Learning when to use VERY, TOO and ENOUGH

Hello World! This is Eduardo Souto again coming to you from the VPFI Office in the small city of Guariba - SP, BRAZIL.

It's a pleasure to be here once again updating Você pode falar Inglês (VPFI) with some interesting content!

This is our 1067º blog post, I really hope you enjoy it as much as I do!

Today we are going to learn the differences among VERY, TOO and ENOUGH!




1. VERY
  • Use very before adjectives, adverbs or -ing words. 
  • Very is neutral – it is not positive or negative. It makes the word that comes after it stronger.
Examples: 
  • “Wayne is a very funny man.”
  • “I had a very busy day at work.”
  • “The exam is very difficult, but Jim can complete it.”
2. TOO
  • Too is used before adjectives and adverbs. 
  • Too is negative; we use it too mean there is more or less than we need/want.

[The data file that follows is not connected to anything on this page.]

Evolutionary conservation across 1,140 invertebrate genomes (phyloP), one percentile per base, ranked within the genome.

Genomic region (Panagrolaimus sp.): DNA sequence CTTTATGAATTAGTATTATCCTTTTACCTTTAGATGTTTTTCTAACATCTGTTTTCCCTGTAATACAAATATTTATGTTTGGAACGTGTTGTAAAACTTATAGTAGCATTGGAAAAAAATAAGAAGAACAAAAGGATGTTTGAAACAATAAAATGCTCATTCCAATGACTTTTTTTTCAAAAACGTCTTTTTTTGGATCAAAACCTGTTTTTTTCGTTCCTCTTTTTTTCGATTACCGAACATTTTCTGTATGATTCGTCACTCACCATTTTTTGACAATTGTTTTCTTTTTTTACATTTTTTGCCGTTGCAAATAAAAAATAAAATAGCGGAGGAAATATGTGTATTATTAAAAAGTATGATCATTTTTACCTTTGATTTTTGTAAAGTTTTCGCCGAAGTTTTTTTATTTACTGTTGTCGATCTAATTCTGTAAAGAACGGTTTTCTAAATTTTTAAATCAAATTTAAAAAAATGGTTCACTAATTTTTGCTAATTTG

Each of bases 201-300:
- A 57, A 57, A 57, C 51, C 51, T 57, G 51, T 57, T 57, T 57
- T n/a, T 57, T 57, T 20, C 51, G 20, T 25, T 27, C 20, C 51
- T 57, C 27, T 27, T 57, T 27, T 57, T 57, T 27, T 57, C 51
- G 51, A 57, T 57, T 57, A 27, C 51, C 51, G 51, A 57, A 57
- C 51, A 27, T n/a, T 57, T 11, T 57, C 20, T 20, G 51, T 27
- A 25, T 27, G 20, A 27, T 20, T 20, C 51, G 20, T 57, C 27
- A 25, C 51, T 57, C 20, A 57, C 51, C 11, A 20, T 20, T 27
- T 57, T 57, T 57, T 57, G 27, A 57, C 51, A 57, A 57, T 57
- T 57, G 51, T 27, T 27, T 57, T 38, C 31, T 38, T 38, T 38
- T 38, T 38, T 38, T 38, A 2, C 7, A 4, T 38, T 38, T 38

• Too can be used with infinitive + to after the adjective/adverb.Use for + someone/something to explain who/what we mean.
Examples:
  • "It's too noisy in here. Let's go outside." (too + adjective)
  • "My soup is too hot to drink." (too + adjective + to + infinitive)
  • "This is too difficult for me to understand." (too + adjective + for someone/something)

3. ENOUGH
  • Use enough before a noun but after an adjective or adverb. 
  • We can use for someone/something and an infinitive with enough and to. 
  • Enough is positive - it means that we have as much as we want.
Examples:
  • "I have enough money to pay."
  • "There's enough food for everyone to eat." (enough + noun + for + someone/something + to)
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